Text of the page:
M: Made a gay character and Vaela was like "eyy, we should make a book out of it" and then we did.

V: There is... so much more to that story. I'll explain. So... standard little story, you grow up, you realize you're queer and your parents are monsters, you cut them off, you are suddenly alone in the world aside from the LDR partner you've met like a year ago who helps you get therapy and get better. That was me. I'm pretty open about that because, as mentioned, mental health stigma. But in today's society, especially if you are queer and/or neurodivergent, trauma is unfortunately common. I worked minimum wage for a while, worked myself to the literal bone, and it wasn't really enough to live on. I got overworked to the point where I couldn't really go out and work anymore. This was also just after I'd come out, so masking was a lot easier, but also fucking miserable.

Anyway, I'd always wanted to write stories. A desire that I'd never been allowed to pursue. Now at this new juncture, I was just barely in my twenties, no job, no prospects, no education, no support network aside from my partner. So we made a deal: We'd had these characters from a Tabletop Game that we always wanted to write about (She Who Earned Her Wings, the one with the trans lesbian angel and the dragon polycule). But to get into the swing, we decided that we should start with something small. A simple monster hunting vampire character. We said we'd write this one book for as long as it took me to heal, and then we'd see how viable writing as a main career path was.

Eight months, 350k words, and one realisation about word counts later, The Gift of Blood was done. We advertised on social media, got people interested, and had an all in all amazing start to our publishing career. We've learned a lot since then, and a lot has changed. Advertising has become much more difficult, but I genuinely don't want to ever stop. No matter how difficult it gets, writing is the thing I want to spend my life doing. It's the most fun task I could imagine, and the only job I ever want. So we just... kept going.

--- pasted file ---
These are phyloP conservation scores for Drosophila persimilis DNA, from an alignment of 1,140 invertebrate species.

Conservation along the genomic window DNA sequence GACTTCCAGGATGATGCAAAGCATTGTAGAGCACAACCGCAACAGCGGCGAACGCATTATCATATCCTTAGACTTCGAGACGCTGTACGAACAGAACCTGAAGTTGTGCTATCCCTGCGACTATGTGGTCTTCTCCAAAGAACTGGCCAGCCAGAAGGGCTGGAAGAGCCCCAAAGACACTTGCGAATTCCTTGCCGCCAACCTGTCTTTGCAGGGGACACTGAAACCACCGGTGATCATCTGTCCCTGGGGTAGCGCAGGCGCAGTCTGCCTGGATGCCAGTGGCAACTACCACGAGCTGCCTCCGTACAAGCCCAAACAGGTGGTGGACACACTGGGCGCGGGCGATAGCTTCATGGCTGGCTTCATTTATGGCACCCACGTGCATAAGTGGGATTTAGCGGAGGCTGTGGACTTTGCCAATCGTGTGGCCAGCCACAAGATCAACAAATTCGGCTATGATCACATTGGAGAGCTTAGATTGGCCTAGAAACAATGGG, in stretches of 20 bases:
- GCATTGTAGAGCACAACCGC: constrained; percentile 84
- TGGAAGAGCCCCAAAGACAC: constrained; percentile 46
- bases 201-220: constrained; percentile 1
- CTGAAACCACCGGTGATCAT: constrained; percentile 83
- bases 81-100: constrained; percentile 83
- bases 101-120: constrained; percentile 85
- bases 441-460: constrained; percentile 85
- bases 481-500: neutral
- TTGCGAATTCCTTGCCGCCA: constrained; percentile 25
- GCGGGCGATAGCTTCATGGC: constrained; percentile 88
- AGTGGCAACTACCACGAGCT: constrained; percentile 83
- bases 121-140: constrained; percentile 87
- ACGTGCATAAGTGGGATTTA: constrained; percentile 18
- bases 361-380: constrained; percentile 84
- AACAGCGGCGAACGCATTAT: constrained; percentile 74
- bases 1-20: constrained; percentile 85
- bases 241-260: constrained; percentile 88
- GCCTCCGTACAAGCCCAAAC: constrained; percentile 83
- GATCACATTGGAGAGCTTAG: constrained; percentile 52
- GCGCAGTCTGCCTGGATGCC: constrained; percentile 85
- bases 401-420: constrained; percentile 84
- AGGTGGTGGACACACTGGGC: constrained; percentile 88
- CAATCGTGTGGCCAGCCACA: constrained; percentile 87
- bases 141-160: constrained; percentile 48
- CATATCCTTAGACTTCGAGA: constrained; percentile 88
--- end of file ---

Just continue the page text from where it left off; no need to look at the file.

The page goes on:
And our books remain unreasonably long.

M: I mean, not all of them.

V: Every single book. Even the one that was meant to be 40k words just grew by 50%.

So yeah, I think the real answer to the question "How did we become authors" is... we just started writing and self publishing.

Who’s your favourite character that you’ve ever written?

M: My favourite is probably Nomi. She's the MC of She Who Earned Her Wings, a young druid who travels the world to learn magic and fall in love. She is very pretty and cute, has wings, white hair and red eyes, and a soft, gentle voice. I got to see her become more than just a character in a TTRPG, see her become herself and I'm excited to see her grow from what she was three years ago.

V: What do

M: I know that it's a lot to write for you, but I love that she's so curious. You get a lot of answers about the world with her as the POV character.

V: Oh, I remember. That's what made that book so long... Yeah, Nomi saw two big, strong dragons and went "I'm gonna date you, but first teach me the intricacies of your culture." There is SO MUCH I had to cut.

M: She's just a curious bean! Also, I love her babies. Lots and lots of baby dragons...